How to Fund Roads and Ensure Electric Vehicles Pay Their Share
A Mileage Fee, Gas Tax or Both?
by Stephen Kulieke | Jan 4, 2019
Since electric vehicles use no gasoline, their drivers pay no gasoline tax. And as more people drive EVs, gas-tax revenue for road repairs is dwindling. So how can California and the rest of the country avoid road-funding shortfalls and ensure that EV drivers pay their share of needed repairs?
A research report submitted to the California Legislature this week by the University of California, Davis’ Institute of Transportation Studies proposes an innovative solution: Switch EVs to a mileage fee while continuing to have gasoline-powered cars pay gasoline taxes.
Gas tax or mileage fee?
Our study finds that a per-mile road charge, designed specifically for zero-emission vehicles, is a relatively low-cost and sustainable solution to funding our roads.
– Alan Jenn
Many states, including California, have opted for the easy way out — charging an extra registration fee for electric vehicles. But that is not a sustainable or effective solution, according to report author Alan Jenn, a UC Davis research scientist with the Plug-In Hybrid & Electric Vehicle Research Center.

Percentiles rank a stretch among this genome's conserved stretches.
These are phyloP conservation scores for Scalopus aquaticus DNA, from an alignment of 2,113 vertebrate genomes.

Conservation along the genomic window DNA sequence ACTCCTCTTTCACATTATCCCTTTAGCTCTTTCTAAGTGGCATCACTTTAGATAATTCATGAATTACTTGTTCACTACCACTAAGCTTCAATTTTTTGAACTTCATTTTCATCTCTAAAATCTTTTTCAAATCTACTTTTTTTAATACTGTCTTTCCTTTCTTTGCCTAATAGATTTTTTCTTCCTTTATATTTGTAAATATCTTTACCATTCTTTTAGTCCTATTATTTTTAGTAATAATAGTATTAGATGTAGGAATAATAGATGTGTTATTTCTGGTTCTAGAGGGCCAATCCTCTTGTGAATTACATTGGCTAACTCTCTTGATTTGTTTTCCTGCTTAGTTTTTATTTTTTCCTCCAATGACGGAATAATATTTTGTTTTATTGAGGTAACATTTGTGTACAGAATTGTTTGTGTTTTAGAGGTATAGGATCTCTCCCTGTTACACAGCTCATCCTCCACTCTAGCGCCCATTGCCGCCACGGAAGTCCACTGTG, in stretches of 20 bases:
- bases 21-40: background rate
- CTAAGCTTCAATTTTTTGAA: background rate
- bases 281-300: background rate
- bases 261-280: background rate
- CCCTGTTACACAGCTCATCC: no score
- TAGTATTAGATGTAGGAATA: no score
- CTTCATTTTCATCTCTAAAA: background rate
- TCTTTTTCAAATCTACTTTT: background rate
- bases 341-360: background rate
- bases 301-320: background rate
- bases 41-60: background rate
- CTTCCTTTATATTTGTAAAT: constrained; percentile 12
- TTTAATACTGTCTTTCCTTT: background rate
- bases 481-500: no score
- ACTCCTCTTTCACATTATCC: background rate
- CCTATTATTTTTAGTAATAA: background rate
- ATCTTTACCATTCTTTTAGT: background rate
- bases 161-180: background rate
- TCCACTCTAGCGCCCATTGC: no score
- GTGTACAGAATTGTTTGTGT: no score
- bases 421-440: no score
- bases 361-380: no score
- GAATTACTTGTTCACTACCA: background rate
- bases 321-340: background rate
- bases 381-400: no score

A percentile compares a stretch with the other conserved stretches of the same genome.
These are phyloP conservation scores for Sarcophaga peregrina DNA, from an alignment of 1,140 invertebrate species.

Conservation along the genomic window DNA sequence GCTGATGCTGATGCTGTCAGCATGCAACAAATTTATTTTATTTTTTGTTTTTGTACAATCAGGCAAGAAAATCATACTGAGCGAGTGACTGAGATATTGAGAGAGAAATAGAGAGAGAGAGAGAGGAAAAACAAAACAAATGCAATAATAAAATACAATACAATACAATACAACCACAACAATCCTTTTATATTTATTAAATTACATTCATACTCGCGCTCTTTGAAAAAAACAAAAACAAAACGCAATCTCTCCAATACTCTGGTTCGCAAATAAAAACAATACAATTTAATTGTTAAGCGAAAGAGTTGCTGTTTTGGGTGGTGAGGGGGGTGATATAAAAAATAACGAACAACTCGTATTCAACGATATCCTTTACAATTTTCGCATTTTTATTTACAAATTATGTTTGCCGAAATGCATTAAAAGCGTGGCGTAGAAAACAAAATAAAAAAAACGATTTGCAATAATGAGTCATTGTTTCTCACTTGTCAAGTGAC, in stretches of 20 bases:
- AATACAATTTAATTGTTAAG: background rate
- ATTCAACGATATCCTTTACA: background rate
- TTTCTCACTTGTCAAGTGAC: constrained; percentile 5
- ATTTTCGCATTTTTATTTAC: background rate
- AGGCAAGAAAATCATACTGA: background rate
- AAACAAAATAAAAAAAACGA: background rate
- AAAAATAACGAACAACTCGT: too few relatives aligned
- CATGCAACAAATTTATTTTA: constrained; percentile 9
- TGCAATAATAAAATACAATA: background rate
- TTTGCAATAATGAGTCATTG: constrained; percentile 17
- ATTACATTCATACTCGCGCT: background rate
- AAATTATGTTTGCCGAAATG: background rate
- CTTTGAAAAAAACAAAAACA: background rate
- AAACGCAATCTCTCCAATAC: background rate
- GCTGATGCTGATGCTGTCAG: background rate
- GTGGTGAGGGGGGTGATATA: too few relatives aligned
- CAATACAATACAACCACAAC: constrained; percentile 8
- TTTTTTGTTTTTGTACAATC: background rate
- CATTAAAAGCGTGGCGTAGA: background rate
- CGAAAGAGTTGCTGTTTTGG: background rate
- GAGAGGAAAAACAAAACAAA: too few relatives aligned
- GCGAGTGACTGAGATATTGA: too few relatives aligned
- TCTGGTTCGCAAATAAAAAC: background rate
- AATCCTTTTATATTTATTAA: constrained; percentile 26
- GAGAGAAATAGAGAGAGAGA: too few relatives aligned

“The California zero-emissions vehicle registration fee doesn’t support the long-run funding of transportation infrastructure, nor is it equitable for drivers of electric and hydrogen vehicles,” said Jenn.
Others argue that the gas tax must be replaced by a mileage-based fee as soon as possible to avert increasing shortfalls in road funding. But switching from the gas tax to a mileage fee would be technically and administratively difficult.
“California now has the opportunity to support alternative funding mechanisms,” Jenn said. “Our study finds that a per-mile road charge, designed specifically for zero-emission vehicles, is a relatively low-cost and sustainable solution to funding our roads.”
The proposed transition is expected to cost less, be easier to administer and provide a smooth transition away from gas taxes. The report concluded that a mileage-based user charge would be the easiest and least costly way of addressing the long-term decline of gas taxes.
The report, “Assessing Alternatives to California’s Electric Vehicle Registration Fee,” was requested by the California Legislature.